How Does a Kettle Work?

Updated March 23, 2017

Understanding how your kitchen tools and appliances function makes it easier to take care of minor repairs and problems on your own -- without paying a repairman or suffering the embarrassment of asking for help. The tea kettle, also called a whistling kettle or whistling pot, is a kitchen staple that is simple but misunderstood.


Tea kettles are tightly sealed containers that hold water while it heats. Although they might seem equivalent to pots and saucepans, the shape of kettles sets them apart. These cooking vessels are designed with broad bases and narrow openings at the top; this maximises the size of the surface in contact with the stove and prevents hot air from escaping during the cooking process. Kettles designed for use with loose tea leaves may have a removable mesh basket for steeping.


Most tea pots are designed for conductive heating, the direct transfer of heat from an area of high temperature to low, namely the hob to the tea kettle. Any material that is capable of withstanding heat without losing shape or transferring foreign particles into boiling water can be used to make a tea kettle. Most kettles are made from a lightweight metal such as aluminium. Some speciality kettles are made of stone or cast iron. Flat-top stoves, which heat through induction, are generally compatible with the same cookware as a coil hob. However, specialised flat-top cookware offers superior performance.


Kettles whistle when the gas inside tries to escape. When you heat the water in the pot, some of the liquid is converted from a liquid into a gas. These gas particles, charged with energy, move around the kettle quickly and take up more space than the water particles. As more water is converted into a gas, the particles are forced up the spout through a series of disks, causing a whistle. The tone of this whistle is determined by the length of the spout and the size of the holes in the disks -- larger holes result in a lower tone.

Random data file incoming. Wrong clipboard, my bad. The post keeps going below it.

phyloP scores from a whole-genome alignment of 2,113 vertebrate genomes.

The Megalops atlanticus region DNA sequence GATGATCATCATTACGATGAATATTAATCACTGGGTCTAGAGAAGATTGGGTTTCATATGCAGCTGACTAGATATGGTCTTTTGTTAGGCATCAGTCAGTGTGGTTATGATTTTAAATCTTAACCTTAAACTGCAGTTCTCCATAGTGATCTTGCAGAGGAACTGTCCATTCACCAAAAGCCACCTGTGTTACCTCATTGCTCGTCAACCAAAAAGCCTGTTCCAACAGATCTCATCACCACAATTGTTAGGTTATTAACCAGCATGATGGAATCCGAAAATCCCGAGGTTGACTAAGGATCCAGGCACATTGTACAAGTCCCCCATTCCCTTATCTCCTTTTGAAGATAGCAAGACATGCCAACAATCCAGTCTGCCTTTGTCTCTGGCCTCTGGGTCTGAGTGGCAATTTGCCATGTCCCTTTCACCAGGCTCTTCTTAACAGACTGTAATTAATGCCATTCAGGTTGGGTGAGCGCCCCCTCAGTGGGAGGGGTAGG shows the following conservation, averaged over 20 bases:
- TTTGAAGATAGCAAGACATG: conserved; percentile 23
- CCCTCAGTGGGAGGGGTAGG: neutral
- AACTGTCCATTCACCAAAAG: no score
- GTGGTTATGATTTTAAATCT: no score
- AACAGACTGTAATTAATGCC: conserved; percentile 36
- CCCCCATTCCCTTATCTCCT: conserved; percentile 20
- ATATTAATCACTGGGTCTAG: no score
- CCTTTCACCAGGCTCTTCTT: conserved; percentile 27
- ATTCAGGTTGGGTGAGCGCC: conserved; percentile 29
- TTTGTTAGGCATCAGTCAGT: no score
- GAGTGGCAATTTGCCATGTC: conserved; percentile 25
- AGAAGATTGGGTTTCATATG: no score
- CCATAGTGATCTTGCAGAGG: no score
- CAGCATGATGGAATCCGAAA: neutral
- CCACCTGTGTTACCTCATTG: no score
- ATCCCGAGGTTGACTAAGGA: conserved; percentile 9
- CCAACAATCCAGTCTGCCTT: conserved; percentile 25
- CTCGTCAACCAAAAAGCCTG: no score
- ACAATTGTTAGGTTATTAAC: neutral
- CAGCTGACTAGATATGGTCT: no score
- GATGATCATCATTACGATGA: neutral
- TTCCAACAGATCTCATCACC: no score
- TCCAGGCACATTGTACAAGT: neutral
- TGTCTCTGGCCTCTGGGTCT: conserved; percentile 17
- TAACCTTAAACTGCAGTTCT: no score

To repair a loose handle on a hob kettle, use a compatible screwdriver and tighten the screw located at the top of the handle. Hold the handle in place as you rotate the screwdriver clockwise. Fix dents in a metal kettle by gently tapping them out. Fill the pot with rolled kitchen towels to stabilise the interior wall. Then turn the pot so that the bump is facing upward, cover your hammer with a towel and strike the side. If the dent is on the inside of the kettle, reverse the operation, inserting the hammer into the pot and tapping outwards. Remove the kettle handle to make it easier to manoeuvre.

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About the Author

Sylvia Cini has written informative articles for parents and educators since 2009. Her articles appear on various websites. Cini has worked as a mentor, grief counselor, tutor, recreational leader and school volunteer coordinator. She holds a Bachelor of Arts in psychology from Clark University of Worcester, Massachusetts.